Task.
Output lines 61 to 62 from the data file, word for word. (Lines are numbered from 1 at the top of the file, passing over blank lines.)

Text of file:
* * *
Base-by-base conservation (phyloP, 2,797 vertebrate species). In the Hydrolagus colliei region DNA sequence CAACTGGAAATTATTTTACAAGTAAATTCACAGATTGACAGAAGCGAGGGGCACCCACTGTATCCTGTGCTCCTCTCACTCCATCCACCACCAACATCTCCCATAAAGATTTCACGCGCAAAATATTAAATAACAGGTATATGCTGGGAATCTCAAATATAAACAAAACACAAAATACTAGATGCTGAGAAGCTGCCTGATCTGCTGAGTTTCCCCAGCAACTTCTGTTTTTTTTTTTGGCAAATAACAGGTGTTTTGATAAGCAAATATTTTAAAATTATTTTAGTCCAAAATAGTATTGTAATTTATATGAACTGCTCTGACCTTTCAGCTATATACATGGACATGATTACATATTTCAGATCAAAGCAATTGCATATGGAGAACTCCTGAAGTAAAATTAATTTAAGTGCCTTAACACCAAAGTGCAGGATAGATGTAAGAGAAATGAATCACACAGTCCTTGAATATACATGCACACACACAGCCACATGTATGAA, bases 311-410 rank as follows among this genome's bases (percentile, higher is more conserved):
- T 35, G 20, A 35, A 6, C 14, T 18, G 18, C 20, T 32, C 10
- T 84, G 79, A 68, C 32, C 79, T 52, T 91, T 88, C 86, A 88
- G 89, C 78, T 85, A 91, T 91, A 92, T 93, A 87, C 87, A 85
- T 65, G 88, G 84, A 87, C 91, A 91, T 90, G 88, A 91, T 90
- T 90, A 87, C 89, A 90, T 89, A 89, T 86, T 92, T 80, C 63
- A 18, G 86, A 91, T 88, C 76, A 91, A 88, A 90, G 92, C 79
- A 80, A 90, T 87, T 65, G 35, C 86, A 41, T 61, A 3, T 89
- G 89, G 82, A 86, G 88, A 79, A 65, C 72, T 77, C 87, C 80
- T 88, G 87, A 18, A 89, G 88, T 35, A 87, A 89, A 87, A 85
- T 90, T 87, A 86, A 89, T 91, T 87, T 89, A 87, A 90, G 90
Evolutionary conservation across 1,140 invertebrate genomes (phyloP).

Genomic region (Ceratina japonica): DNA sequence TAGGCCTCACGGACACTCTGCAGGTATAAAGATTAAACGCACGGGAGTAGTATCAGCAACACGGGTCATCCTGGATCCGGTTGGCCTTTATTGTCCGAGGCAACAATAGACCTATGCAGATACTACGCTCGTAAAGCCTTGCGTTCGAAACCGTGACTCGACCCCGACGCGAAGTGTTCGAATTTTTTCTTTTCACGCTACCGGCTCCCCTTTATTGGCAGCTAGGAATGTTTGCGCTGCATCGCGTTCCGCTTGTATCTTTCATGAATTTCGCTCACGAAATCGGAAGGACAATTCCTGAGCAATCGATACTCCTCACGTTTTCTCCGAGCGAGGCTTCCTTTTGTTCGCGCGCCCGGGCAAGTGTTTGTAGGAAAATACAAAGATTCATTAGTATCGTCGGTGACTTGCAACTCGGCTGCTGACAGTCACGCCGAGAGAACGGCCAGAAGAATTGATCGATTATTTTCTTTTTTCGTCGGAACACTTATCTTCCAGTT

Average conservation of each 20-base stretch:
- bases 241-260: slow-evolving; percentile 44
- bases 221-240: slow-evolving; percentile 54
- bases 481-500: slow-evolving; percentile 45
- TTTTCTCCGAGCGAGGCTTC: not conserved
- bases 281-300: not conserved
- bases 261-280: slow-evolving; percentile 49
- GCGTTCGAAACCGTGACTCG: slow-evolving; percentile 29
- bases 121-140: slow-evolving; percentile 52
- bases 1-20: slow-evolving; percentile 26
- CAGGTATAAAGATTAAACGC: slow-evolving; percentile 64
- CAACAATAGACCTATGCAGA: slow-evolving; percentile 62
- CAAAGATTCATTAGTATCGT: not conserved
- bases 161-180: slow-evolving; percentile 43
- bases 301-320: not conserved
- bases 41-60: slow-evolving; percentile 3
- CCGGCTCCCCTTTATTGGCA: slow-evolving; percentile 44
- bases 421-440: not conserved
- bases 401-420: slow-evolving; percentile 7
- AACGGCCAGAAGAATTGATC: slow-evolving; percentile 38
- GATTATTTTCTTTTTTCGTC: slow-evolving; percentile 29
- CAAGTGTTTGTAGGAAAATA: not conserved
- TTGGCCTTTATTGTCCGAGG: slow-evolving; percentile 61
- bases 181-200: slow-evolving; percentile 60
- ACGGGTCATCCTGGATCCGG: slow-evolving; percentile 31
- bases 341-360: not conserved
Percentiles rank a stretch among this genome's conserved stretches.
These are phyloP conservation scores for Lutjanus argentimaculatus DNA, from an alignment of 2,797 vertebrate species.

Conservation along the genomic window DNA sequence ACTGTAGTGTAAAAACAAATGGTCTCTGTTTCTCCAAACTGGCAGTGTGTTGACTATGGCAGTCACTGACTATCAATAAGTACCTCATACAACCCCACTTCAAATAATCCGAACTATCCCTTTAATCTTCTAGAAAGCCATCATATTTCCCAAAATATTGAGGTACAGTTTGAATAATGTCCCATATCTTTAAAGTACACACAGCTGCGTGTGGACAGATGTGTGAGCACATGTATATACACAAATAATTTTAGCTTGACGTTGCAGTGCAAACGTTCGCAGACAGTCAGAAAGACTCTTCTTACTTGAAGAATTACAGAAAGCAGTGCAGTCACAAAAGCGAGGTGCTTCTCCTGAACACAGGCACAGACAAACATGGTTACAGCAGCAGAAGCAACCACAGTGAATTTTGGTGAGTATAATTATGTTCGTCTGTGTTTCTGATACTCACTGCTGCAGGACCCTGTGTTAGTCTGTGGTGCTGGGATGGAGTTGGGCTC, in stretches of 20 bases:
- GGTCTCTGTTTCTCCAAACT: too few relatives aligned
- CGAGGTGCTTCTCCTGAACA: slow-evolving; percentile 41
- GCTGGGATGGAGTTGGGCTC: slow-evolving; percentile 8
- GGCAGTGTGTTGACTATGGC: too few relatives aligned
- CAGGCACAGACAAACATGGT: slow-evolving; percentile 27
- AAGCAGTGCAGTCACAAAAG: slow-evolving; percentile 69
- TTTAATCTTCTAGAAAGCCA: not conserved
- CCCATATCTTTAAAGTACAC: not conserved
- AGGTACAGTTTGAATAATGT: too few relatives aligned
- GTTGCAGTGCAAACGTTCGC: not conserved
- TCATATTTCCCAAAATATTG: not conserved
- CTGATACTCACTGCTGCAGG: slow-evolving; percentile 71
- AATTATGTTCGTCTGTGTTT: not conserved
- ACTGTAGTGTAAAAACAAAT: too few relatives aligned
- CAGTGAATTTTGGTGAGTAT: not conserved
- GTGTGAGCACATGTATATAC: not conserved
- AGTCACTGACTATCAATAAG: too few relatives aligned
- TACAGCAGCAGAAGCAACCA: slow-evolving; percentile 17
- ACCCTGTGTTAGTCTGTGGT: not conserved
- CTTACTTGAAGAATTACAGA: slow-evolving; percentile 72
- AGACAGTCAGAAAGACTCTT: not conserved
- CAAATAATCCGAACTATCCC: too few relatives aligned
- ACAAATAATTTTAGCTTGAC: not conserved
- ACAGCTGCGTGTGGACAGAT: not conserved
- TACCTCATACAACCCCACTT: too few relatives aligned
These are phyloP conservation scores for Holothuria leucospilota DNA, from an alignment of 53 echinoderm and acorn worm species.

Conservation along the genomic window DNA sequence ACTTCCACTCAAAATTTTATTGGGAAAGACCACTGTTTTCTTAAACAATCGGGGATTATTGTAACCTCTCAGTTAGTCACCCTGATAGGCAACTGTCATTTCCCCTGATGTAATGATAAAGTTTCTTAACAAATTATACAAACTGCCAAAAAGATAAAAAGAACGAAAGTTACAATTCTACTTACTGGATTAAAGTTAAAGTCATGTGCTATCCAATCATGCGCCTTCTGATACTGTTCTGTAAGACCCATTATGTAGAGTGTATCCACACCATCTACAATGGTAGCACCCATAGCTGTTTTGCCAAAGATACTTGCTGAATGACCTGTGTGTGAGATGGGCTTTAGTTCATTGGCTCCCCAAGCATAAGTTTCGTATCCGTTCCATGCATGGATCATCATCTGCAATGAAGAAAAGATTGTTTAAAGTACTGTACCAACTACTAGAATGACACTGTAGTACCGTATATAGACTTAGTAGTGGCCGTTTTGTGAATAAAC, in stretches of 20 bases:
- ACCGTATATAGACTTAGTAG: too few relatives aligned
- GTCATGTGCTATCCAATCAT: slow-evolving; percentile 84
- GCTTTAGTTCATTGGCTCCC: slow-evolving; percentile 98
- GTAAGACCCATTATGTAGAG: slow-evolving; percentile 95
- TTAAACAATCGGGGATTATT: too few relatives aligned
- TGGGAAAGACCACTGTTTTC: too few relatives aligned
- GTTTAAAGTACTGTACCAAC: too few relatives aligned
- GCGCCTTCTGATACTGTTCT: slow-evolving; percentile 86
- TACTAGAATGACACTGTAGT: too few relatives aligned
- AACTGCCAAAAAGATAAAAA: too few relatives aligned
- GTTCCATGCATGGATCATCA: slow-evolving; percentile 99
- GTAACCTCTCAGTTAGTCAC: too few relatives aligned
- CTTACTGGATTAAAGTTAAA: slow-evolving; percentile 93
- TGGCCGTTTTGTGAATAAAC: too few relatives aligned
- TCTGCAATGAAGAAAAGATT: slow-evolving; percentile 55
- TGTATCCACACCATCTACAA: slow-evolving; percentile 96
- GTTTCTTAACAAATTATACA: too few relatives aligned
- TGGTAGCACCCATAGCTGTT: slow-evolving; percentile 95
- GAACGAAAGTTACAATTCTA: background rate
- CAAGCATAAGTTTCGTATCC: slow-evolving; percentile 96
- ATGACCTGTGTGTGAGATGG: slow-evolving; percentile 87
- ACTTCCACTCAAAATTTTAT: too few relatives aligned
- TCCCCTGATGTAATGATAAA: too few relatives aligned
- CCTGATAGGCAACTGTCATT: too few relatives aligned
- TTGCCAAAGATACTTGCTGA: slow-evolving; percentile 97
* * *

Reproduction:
- ACCCTGTGTTAGTCTGTGGT: not conserved
- CTTACTTGAAGAATTACAGA: slow-evolving; percentile 72